Figure 5. UCSF personnel provided the community with tests that would detect the virus if someone were symptomatic, as well as an antibody test to determine if someone had been infected. (Photo courtesy of UCSF.)

UCSF provided the medical supplies, as well as the ability to run the necessary laboratory tests (Figure 6). As of May 2020, this widespread testing showed that the community had no active infections, which might be largely due to residents adhering to the shelter in place orders, good hygiene, and social distancing practices. The complete testing of the community has not been replicated, however, because it’s not financially feasible, says Sawyer. UCSF’s involvement in Bolinas provides an example of how a university could partner with a rural community to conduct widespread testing, explains Bryan Greenhouse, an infectious disease researcher on this project at UCSF. The university partner is critical, explains Sawyer, although it’s less important for the medical center to be adjacent to the community they are serving. “Not everyone lives within an hour of a world-class medical center,” she says. “But this pandemic has shown us that we can have highly productive partnerships remotely.”

Figure 6. Testing was provided at no cost to the residents. UCSF provided the medical supplies, as well as the ability to run the necessary laboratory tests on the collected samples. (Photo courtesy of UCSF.)

Team members have advised other rural communities in California and along the East Coast in implementing similar partnerships. For this to succeed in other communities, Sawyer says that there has to be broad buy in from residents who can help contribute volunteer hours, a partnership with the local and county agencies, an academic medical center partner, and a platform to communicate with others. And because rural communities have wide economic disparities, there must be a number of ways for people to access testing—whether it’s drivethrough testing, dropping tests off at people’s doorsteps, or going into their homes to administer tests.
Looking forward, rural communities know that while fighting and detecting active infections is important, there’s a long game. Because of COVID-19’s lingering effects, “we’re creating millions of long term chronic disease,” says Sawyer. “We need an organized approach to this pandemic starting at the highest level of our country, or we’re going to continue to see preventable cases of COVID-19.”
Osborn, of Vashon Island, also sees a looming mental health crisis associated with COVID-19. “There is a growing uneasiness about what is coming this fall and winter with COVID—exacerbated suicides, substance abuse morbidity and mortality, and domestic violence. Highest rates of suicide are often found in rural areas, notably the West,” he says. “With COVID sickness and death, social distancing, job loss, and economic collapse we are facing an ‘all hands on deck’ threat to our nation’s mental health.” And not only are rural communities lacking in medical supplies and testing, they are also scant in mental health resources and therapy. (For more on this, see “COVID-19 Is Straining Mental Health” in the July/August issue of IEEE Pulse.)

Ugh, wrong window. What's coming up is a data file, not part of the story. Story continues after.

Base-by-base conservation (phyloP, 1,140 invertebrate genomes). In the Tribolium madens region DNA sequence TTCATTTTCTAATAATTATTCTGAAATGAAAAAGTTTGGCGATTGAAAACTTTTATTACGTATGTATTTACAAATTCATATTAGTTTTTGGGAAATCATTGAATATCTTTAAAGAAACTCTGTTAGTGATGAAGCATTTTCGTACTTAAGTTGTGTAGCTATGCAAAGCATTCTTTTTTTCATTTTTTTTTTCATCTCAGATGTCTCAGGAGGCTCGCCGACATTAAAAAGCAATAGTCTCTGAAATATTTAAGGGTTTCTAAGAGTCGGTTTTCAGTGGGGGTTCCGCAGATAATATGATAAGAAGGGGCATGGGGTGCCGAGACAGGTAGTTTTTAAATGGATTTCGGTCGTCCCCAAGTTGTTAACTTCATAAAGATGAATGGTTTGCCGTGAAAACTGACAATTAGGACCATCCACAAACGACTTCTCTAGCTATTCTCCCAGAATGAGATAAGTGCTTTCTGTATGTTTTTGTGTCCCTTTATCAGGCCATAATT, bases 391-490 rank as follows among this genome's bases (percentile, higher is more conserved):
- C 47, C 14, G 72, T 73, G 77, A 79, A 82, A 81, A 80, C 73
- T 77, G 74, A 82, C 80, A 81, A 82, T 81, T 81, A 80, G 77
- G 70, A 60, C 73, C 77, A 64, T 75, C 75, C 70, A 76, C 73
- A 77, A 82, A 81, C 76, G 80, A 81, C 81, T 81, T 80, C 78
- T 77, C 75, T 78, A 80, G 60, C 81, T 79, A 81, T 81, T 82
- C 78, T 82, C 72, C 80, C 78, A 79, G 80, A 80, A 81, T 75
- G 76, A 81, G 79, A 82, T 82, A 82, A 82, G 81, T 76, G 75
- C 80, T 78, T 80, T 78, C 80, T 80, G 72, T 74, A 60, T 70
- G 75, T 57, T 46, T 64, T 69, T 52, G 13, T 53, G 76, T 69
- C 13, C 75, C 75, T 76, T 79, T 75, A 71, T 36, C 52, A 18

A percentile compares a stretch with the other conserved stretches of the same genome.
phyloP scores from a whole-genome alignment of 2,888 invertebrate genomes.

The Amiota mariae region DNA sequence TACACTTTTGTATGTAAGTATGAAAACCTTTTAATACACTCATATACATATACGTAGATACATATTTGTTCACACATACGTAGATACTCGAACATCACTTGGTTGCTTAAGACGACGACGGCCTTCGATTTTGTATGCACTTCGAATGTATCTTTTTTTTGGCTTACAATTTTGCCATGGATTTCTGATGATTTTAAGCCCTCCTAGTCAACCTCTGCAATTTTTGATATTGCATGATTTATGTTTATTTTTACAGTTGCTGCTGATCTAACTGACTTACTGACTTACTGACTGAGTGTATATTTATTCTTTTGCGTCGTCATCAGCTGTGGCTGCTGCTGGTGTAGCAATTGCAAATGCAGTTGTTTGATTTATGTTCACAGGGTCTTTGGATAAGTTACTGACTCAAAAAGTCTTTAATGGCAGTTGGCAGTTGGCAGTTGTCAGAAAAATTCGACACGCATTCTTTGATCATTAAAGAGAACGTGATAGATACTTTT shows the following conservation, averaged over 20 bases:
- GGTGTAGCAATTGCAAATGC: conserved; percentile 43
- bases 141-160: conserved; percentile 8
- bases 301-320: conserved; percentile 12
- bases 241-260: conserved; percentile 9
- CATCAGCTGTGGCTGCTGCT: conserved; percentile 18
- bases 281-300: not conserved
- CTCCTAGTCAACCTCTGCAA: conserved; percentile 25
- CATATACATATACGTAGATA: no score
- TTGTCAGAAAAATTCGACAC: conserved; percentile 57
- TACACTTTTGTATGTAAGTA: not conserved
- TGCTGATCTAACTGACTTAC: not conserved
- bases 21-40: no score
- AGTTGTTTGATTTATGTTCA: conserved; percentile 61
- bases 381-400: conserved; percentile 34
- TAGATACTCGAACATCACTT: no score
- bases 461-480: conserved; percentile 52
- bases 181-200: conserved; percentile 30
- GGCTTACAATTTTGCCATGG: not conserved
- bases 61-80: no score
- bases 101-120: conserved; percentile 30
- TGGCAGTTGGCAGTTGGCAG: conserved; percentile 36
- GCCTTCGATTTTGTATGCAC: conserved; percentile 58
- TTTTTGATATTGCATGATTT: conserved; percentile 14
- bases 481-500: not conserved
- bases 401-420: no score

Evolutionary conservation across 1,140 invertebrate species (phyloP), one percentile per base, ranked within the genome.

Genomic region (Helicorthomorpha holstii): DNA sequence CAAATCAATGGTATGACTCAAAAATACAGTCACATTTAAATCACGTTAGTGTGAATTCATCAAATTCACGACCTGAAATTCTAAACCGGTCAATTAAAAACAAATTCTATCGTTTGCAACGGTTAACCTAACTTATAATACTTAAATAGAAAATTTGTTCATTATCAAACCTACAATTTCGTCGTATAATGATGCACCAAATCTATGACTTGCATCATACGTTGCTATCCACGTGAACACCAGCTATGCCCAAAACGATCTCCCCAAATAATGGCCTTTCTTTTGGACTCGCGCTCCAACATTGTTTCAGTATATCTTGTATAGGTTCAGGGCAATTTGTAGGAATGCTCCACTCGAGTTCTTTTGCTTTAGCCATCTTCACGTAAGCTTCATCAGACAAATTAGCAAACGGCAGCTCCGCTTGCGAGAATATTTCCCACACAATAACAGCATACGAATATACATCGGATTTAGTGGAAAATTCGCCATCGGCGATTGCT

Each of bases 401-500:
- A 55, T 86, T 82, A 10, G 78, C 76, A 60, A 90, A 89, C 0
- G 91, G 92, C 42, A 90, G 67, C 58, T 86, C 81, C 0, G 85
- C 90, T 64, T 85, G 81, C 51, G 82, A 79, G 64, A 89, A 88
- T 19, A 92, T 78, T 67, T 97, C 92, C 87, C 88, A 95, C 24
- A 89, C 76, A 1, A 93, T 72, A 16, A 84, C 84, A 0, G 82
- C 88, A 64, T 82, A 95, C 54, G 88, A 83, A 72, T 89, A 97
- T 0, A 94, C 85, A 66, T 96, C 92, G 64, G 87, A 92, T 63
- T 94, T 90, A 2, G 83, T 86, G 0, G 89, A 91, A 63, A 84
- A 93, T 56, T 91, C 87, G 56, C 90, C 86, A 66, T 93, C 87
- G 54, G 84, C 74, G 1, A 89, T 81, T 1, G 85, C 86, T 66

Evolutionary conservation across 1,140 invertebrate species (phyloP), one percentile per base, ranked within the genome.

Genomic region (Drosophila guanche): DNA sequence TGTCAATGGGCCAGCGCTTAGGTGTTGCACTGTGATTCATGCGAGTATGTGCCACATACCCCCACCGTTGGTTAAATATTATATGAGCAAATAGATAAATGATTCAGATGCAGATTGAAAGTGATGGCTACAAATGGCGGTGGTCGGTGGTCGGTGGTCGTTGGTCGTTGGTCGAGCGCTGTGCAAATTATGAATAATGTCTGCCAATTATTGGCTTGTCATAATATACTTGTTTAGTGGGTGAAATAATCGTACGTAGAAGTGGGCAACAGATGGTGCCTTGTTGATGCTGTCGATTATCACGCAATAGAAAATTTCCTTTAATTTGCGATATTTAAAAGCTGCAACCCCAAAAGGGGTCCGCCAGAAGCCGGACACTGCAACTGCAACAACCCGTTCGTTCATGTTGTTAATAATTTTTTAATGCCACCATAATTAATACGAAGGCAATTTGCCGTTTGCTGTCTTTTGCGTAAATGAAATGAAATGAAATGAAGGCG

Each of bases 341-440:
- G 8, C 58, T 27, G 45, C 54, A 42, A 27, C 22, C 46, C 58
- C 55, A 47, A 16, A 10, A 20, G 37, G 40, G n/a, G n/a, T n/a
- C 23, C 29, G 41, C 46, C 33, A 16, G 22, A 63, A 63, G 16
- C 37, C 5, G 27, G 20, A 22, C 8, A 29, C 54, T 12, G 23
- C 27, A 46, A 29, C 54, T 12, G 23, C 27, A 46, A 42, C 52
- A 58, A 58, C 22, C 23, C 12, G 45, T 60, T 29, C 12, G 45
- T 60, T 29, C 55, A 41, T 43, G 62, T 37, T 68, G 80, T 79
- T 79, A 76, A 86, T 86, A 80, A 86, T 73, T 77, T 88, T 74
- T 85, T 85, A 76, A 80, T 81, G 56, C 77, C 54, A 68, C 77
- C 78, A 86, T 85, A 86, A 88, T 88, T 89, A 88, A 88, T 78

In late july, Osborn wrote a letter to Sen. Patty Murray of the Senate Committee on Health, Education, Labor & Pensions to fund MRCs to help build community resilience for the pandemic and beyond. The MRCs can not only be a vital force in containing COVID-19 cases, but also in strengthening access to mental health resources looking forward. But even as rural communities continue to tap into the resources of MRCs or universities, they still require support from one itinerant partner in both the short and long term: the federal government.


[1] Centers for Disease Control and Prevention, “Rural ncommunities.” Accessed: Aug. 23, 2020. [Online]. Available: need-extra precautions/other-at-risk-populations/ruralcommunities. html
[2] Medical Reserve Corps, “About the Medical Reserve Corps.” Accessed: Aug. 23, 2020. [Online]. Available:
[3] H. Péré et al., “Nasal swab sampling for SARS-CoV-2: A convenient alternative in times of nasopharyngeal swab shortage,” J. Clin. Microbiol., vol. 58, no. 6, p. e00721-20, May 26, 2020, doi: 10.1128/JCM.00721-20.
[4] ASPR Blog, “Medical Reserve Corps volunteers’ hands felt at every level of the response to COVID-19.” Accessed: Aug. 23, 2020. [Online]. Available: Posts/Post.aspx?List=f59454e5%2Da08d%2D4a13%2D9abe%2D0d31ef99f1af&ID=37 &Web=e1195e40%2Dc916%2D4c28%2Daa5a%2Dde2eda4302e4
[5] UCSF, “Bolinas COVID-19 testing effort detects no active infections.” Accessed: Aug. 23 2020. [Online]. Available:

Wudan Yan is an independent journalist and contributing writer to IEEE Pulse. She is based in Seattle, WA, USA.